Building firmís collapse delays garden opening

Date: 20th July 2011

Publication: Liverpool Daily Post

Liverpool's Festival Gardens will not re-open until September after the contractor who developed the site collapsed. Mayfield Construction had been appointed by developer Langtree to redevelop the south Liverpool gardens, which were due to re-open next week after a £3.7m refurbishment.

But Knowsley-based Mayfield called in administrators after trading was hit by the downturn. All bar three of the company’s 75 staff have lost their jobs and the remaining staff are working to sell the company’s assets.

The Garden Festival complex has lain unused since the festival in 1984, but Langtree has bought the site and plans to build up to 1,374 new homes there.

The restoration of the Gardens is the first part of its redevelopment plan.

Langtree managing director John Downes said: “We are sad that Mayfield has found itself in this predicament having almost completed the works necessary at the site.

“Good people have lost their jobs,† he opening date for the gardens will unfortunately be delayed and we, like a† mumber of other companies, are likely to lose money as a result of Mayfield’s collapse. We are now working very hard behind the scenes to identify a new contractor to complete the works and we hope to have some† positive news very soon.

“I know from personal experience how keen people are to see the new gardens and it is frustrating that they will have to wait a little longer.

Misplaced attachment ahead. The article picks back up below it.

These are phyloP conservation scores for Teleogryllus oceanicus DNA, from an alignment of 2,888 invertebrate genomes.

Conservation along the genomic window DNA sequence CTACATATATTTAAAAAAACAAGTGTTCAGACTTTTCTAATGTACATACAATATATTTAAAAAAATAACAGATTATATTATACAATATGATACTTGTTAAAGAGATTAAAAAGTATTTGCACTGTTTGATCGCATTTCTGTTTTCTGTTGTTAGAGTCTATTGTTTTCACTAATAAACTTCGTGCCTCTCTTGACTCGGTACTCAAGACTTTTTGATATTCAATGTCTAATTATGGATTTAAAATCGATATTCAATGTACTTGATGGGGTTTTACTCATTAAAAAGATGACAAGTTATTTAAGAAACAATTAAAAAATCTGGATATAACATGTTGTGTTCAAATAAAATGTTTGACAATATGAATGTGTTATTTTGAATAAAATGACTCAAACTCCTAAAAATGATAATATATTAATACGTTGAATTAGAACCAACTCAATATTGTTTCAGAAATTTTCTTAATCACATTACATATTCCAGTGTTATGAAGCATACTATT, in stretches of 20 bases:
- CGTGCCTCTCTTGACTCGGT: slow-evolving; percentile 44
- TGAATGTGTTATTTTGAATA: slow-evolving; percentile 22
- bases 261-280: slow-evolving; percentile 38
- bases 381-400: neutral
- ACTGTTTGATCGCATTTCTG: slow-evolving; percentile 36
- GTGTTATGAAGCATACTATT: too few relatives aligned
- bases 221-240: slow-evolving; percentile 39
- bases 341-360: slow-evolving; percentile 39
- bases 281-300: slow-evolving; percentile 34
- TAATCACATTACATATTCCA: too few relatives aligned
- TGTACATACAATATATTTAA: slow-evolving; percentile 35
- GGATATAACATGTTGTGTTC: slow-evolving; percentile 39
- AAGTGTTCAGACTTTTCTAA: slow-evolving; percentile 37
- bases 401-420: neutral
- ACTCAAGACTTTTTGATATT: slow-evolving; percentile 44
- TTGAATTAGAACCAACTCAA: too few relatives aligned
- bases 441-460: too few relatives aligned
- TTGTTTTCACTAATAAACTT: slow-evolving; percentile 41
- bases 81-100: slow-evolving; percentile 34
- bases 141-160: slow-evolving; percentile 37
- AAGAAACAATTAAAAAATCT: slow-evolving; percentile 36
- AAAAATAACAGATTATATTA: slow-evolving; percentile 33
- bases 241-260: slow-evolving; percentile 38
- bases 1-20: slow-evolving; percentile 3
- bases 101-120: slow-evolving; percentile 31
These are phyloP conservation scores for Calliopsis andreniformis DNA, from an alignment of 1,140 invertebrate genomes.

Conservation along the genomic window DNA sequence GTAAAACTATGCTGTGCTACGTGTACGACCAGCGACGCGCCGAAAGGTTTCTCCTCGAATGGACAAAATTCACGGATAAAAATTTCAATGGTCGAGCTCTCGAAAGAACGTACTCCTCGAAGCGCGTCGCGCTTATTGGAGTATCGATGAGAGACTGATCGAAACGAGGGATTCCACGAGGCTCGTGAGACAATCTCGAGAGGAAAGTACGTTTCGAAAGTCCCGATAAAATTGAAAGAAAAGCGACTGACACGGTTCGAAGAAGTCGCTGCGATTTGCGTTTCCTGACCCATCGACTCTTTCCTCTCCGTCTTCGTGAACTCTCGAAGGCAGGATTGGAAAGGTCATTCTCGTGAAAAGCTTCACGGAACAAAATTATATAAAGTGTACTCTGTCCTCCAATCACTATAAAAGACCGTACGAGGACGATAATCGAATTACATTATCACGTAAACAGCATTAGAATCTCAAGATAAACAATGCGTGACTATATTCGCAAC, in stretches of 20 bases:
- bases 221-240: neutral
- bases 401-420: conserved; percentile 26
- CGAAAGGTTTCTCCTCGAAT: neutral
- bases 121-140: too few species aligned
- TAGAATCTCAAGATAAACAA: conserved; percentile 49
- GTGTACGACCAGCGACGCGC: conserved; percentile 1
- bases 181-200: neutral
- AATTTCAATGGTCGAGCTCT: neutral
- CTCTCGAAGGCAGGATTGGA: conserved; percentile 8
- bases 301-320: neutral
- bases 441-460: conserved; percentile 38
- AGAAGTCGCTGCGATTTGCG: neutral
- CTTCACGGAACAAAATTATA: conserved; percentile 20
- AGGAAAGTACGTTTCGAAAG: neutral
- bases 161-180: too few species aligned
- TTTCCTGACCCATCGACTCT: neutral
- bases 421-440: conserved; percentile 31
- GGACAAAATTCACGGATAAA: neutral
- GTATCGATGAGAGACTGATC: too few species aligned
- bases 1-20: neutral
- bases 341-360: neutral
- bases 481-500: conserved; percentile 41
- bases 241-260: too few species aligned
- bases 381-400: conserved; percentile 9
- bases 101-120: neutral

“However, I can assure you that it will be worth the wait.”

Work on the gardens was virtually complete. The work included building four bridges, while 5,000 decorative pagoda roof tiles were imported from China. While it hunts for a new contractor, Langtree has drafted in “emergency ground maintenance staff”.

Langtree is still in talks with potential development partners for the housing development on the Garden Festival site. The plans were put on hold in 2008 when previous partner, David McLean, collapsed.

Fiona Taylor and Colin Dempster, of Ernst & Young, were appointed joint administrators to Mayfield earlier this month. They were called in by t company’s directors.

Ms Taylor said: “We are currently undertaking a full review of the company’s financial position, but it is clear that cashflow difficulties resulting from lower-than-expected revenue anddelays in contracts and receipt of income are at the heart of the issue.

“This is due in part to the inclement weather at the turn of the year and the tough trading conditions that continue to impact the construction industry.”†

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